So, as I promised myself, I’ve finally started to make time to work through the mixed families study that I talked about previously. Even at just the beginning my mind is reeling with a whirlwind of thoughts.
It aims to provide insights into how parents from different backgrounds negotiate bringing up their children. The central focus is on mothers and fathers in couple relationships, rather than separated parents, so as to identify the ongoing negotiation of cultural difference between them as part of everyday family life. – Pg. 1
Automatically I’m caught, hook, line, and sinker. I hadn’t had time to read any of the introduction before and the above two sentences just caught my eye. The concept of focusing on the parents and how they deal with integrating their cultural differences is something that no one studies at all, or at least not that I’ve ever heard. People are always too quick to make a study of the children and to blame any negative issues on the parents, keeping the positive ones labeled as “self discipline.” Granted, that’s an American mindset and this study is from Britain. Maybe there’s something there that we can learn about their researchers?
But I digress.
Mixing and mixedness are often posed as fraught with difficulty in common assumptions and media portrayals. […] Mixed relationships are usually posed as short-lived in the mainstream media. – Pg. 2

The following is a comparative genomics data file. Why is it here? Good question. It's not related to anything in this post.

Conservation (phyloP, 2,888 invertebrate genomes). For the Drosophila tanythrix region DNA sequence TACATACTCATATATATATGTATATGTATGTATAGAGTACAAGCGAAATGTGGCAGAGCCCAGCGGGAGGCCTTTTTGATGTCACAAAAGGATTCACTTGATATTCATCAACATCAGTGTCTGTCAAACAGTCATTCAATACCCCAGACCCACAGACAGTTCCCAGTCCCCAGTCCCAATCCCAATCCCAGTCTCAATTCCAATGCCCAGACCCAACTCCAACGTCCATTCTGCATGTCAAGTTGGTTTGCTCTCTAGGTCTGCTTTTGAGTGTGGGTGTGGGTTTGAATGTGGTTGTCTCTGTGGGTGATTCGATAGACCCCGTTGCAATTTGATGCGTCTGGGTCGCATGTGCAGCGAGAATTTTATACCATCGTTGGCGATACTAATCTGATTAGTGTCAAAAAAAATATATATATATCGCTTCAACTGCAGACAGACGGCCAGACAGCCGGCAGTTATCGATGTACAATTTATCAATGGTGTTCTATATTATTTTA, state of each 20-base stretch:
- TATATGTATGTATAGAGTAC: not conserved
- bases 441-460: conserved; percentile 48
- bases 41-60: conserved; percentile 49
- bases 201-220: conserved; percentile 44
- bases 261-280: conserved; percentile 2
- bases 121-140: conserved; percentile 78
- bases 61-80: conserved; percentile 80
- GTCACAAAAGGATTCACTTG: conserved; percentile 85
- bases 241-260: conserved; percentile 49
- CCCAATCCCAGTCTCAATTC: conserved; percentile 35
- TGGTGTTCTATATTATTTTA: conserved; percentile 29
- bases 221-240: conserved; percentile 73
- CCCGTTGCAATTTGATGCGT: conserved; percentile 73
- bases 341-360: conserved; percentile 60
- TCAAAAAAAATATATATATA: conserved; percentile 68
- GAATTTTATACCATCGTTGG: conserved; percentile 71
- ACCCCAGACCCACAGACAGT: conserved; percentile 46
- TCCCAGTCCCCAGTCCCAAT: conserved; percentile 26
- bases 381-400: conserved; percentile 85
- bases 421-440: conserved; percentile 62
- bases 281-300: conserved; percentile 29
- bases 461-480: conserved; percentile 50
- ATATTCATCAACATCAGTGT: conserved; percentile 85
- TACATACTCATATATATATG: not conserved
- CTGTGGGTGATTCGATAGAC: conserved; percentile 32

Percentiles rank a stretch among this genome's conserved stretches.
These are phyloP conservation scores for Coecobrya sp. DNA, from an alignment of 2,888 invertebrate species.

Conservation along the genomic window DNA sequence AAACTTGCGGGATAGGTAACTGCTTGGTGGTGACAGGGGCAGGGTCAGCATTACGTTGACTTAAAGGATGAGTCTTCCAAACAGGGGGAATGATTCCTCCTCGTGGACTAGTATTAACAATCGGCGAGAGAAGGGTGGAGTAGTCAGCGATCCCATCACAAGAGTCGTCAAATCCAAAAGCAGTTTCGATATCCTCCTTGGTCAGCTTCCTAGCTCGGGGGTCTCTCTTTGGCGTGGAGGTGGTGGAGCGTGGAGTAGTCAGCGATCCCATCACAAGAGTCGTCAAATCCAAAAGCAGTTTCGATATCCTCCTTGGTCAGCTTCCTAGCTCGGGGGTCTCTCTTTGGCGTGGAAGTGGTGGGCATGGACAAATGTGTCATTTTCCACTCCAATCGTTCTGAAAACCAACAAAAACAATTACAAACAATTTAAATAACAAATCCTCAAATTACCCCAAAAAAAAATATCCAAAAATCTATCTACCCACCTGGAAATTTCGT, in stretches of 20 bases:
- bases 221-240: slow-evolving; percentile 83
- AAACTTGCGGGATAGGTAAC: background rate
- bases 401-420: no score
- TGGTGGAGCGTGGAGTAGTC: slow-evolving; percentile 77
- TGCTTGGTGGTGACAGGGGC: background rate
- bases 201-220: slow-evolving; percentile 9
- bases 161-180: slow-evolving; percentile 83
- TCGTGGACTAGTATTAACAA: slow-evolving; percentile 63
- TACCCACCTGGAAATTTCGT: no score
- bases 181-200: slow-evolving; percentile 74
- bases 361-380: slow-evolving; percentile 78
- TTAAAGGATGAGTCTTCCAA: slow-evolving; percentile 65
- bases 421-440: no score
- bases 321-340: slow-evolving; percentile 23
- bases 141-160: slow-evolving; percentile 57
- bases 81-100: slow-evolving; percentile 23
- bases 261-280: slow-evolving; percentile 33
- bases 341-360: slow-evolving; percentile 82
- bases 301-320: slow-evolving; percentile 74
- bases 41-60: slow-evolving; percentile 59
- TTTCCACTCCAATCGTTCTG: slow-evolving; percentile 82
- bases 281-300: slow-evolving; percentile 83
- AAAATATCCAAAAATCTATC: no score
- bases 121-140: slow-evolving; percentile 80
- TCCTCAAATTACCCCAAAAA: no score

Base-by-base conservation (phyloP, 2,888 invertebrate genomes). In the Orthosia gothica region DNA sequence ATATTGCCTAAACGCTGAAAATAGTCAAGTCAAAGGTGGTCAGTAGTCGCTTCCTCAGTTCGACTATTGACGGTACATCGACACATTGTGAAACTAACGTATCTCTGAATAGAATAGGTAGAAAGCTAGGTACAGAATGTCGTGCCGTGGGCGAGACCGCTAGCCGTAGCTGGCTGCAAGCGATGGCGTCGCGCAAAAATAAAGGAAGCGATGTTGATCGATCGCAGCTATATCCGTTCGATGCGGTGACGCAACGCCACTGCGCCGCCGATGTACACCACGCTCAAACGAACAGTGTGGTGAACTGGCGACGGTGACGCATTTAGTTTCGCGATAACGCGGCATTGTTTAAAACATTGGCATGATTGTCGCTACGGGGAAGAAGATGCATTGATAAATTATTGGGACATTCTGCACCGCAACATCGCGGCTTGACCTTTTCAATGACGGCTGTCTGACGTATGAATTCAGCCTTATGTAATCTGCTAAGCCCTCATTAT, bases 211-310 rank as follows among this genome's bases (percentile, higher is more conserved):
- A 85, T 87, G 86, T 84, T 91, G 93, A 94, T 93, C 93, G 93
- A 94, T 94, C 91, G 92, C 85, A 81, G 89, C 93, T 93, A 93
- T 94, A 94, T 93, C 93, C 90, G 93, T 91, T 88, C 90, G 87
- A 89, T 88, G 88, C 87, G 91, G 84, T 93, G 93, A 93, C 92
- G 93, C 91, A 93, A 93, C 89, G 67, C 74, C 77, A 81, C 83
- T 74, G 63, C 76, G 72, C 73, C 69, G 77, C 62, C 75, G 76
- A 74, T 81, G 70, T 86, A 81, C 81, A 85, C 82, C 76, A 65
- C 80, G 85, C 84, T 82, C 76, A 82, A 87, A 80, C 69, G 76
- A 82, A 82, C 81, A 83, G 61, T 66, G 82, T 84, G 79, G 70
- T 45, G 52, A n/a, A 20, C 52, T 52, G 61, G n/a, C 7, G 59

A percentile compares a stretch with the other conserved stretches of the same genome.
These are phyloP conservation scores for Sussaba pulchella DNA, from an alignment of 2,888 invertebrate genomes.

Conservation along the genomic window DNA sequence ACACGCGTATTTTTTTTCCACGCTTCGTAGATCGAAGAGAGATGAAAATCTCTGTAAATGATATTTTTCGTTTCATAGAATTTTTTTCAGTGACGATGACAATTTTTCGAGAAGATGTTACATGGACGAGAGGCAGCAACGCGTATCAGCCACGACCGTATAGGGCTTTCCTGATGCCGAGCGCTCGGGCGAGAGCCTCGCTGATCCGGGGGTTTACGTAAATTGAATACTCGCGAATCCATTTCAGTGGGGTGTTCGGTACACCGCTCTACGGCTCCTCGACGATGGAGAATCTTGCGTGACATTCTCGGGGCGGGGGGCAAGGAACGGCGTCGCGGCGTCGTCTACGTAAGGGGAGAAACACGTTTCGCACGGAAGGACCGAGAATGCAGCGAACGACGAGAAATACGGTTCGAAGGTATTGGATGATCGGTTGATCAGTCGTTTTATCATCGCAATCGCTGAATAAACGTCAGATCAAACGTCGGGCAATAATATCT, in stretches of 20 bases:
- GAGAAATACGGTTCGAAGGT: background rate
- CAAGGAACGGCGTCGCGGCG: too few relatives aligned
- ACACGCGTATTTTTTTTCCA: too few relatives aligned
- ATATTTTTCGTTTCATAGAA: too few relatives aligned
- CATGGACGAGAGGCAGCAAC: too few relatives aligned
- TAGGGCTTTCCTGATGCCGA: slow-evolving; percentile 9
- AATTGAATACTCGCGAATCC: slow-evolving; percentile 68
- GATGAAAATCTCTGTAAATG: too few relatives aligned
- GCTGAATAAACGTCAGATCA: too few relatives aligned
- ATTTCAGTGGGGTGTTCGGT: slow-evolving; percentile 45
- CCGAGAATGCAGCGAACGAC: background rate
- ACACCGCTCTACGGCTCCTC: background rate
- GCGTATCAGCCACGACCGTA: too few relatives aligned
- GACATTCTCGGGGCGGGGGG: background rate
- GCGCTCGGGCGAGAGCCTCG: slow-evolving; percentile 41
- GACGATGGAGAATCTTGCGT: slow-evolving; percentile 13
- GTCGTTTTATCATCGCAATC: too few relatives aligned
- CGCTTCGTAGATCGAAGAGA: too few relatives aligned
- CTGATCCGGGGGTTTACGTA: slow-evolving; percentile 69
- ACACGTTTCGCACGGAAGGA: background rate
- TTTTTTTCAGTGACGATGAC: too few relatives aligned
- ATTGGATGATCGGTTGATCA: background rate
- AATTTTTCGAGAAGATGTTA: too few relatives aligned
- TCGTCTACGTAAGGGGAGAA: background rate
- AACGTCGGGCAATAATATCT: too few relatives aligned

Yes, most definitely. How often do you actually see mixed couples that work out on TV, in the movies, or even in novels? The example that comes flying to my mind is a more recent, race and possibly religion mixed paring of Sandra Oh and Isiah Washington’s character on Grey’s Anatomy: the relationship had him leaving her at the alter. (While Washington did get fired and so it was a quick write-out, they could have picked from a plethora of other ways to bump out the character without throwing out the entire relationship.)
Another idea pops to mind from my middle and high school years of being a Charmed junky: Why is it that any of the numerous Witches (and I use that term loosely) on there never got into an issue with a boyfriend and potential mates religion? Even if they weren’t supposed to run around chanting in the streets that they were one of The Sisters, I would assume that they would be able to tell a lover that they were a Witch. Perhaps I’m just the odd duck out of the Pagan Witch flock as one of the first things I told my now husband upon meeting him was that I was a Witch. I figured he was going to find out eventually and I would rather he go running for the hills before I had my heart set on him, which thankfully he didn’t, but it took a lot of explaining for his family not to throw crosses and bibles at me. (I kid, I kid!) Given how “on the edge” Charmed was, it would have been interesting to see this issue come about.
If anyone out there can think of other examples, good or bad, of couples that are a mix and raising children, PLEASE share! I’m interested to see what else is out there in mainstream media. The only “pop” couple that I can think of Seal and Heidi Klum, who, while they had a good run of it, still ended up getting divorced.